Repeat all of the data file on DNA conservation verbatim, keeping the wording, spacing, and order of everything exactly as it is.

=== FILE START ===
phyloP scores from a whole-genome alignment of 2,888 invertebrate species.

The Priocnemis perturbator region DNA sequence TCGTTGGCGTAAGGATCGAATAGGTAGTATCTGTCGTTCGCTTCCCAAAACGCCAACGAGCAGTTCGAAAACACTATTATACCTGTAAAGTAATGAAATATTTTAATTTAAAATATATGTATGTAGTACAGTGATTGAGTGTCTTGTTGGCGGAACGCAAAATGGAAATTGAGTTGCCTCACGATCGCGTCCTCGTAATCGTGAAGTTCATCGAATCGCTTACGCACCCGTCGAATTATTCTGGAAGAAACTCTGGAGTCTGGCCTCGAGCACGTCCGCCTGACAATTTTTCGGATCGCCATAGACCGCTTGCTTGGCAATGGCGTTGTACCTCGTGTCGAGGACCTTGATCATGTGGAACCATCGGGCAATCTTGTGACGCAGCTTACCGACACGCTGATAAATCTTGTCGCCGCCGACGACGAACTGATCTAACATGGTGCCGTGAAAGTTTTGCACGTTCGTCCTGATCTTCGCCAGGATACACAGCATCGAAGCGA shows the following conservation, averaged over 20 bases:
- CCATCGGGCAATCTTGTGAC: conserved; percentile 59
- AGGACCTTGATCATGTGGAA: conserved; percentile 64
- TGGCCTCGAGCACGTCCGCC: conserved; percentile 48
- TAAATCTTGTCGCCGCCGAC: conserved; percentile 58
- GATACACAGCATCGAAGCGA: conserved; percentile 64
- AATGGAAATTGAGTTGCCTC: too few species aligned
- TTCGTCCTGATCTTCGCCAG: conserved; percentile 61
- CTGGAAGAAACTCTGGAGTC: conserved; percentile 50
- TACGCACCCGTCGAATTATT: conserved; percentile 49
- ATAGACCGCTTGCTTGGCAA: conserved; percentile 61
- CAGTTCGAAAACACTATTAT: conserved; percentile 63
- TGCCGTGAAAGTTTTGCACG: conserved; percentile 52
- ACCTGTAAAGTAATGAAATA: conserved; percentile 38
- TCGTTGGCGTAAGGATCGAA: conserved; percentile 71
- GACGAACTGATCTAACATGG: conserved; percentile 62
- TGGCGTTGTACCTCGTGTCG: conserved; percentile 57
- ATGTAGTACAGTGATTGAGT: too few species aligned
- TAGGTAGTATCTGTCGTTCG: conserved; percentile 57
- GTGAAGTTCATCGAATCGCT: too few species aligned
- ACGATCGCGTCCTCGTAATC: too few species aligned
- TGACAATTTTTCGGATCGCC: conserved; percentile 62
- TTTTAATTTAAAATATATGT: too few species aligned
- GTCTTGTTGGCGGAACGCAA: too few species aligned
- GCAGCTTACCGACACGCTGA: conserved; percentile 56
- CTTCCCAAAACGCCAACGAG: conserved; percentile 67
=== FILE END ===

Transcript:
phyloP scores from a whole-genome alignment of 2,888 invertebrate species.

The Priocnemis perturbator region DNA sequence TCGTTGGCGTAAGGATCGAATAGGTAGTATCTGTCGTTCGCTTCCCAAAACGCCAACGAGCAGTTCGAAAACACTATTATACCTGTAAAGTAATGAAATATTTTAATTTAAAATATATGTATGTAGTACAGTGATTGAGTGTCTTGTTGGCGGAACGCAAAATGGAAATTGAGTTGCCTCACGATCGCGTCCTCGTAATCGTGAAGTTCATCGAATCGCTTACGCACCCGTCGAATTATTCTGGAAGAAACTCTGGAGTCTGGCCTCGAGCACGTCCGCCTGACAATTTTTCGGATCGCCATAGACCGCTTGCTTGGCAATGGCGTTGTACCTCGTGTCGAGGACCTTGATCATGTGGAACCATCGGGCAATCTTGTGACGCAGCTTACCGACACGCTGATAAATCTTGTCGCCGCCGACGACGAACTGATCTAACATGGTGCCGTGAAAGTTTTGCACGTTCGTCCTGATCTTCGCCAGGATACACAGCATCGAAGCGA shows the following conservation, averaged over 20 bases:
- CCATCGGGCAATCTTGTGAC: conserved; percentile 59
- AGGACCTTGATCATGTGGAA: conserved; percentile 64
- TGGCCTCGAGCACGTCCGCC: conserved; percentile 48
- TAAATCTTGTCGCCGCCGAC: conserved; percentile 58
- GATACACAGCATCGAAGCGA: conserved; percentile 64
- AATGGAAATTGAGTTGCCTC: too few species aligned
- TTCGTCCTGATCTTCGCCAG: conserved; percentile 61
- CTGGAAGAAACTCTGGAGTC: conserved; percentile 50
- TACGCACCCGTCGAATTATT: conserved; percentile 49
- ATAGACCGCTTGCTTGGCAA: conserved; percentile 61
- CAGTTCGAAAACACTATTAT: conserved; percentile 63
- TGCCGTGAAAGTTTTGCACG: conserved; percentile 52
- ACCTGTAAAGTAATGAAATA: conserved; percentile 38
- TCGTTGGCGTAAGGATCGAA: conserved; percentile 71
- GACGAACTGATCTAACATGG: conserved; percentile 62
- TGGCGTTGTACCTCGTGTCG: conserved; percentile 57
- ATGTAGTACAGTGATTGAGT: too few species aligned
- TAGGTAGTATCTGTCGTTCG: conserved; percentile 57
- GTGAAGTTCATCGAATCGCT: too few species aligned
- ACGATCGCGTCCTCGTAATC: too few species aligned
- TGACAATTTTTCGGATCGCC: conserved; percentile 62
- TTTTAATTTAAAATATATGT: too few species aligned
- GTCTTGTTGGCGGAACGCAA: too few species aligned
- GCAGCTTACCGACACGCTGA: conserved; percentile 56
- CTTCCCAAAACGCCAACGAG: conserved; percentile 67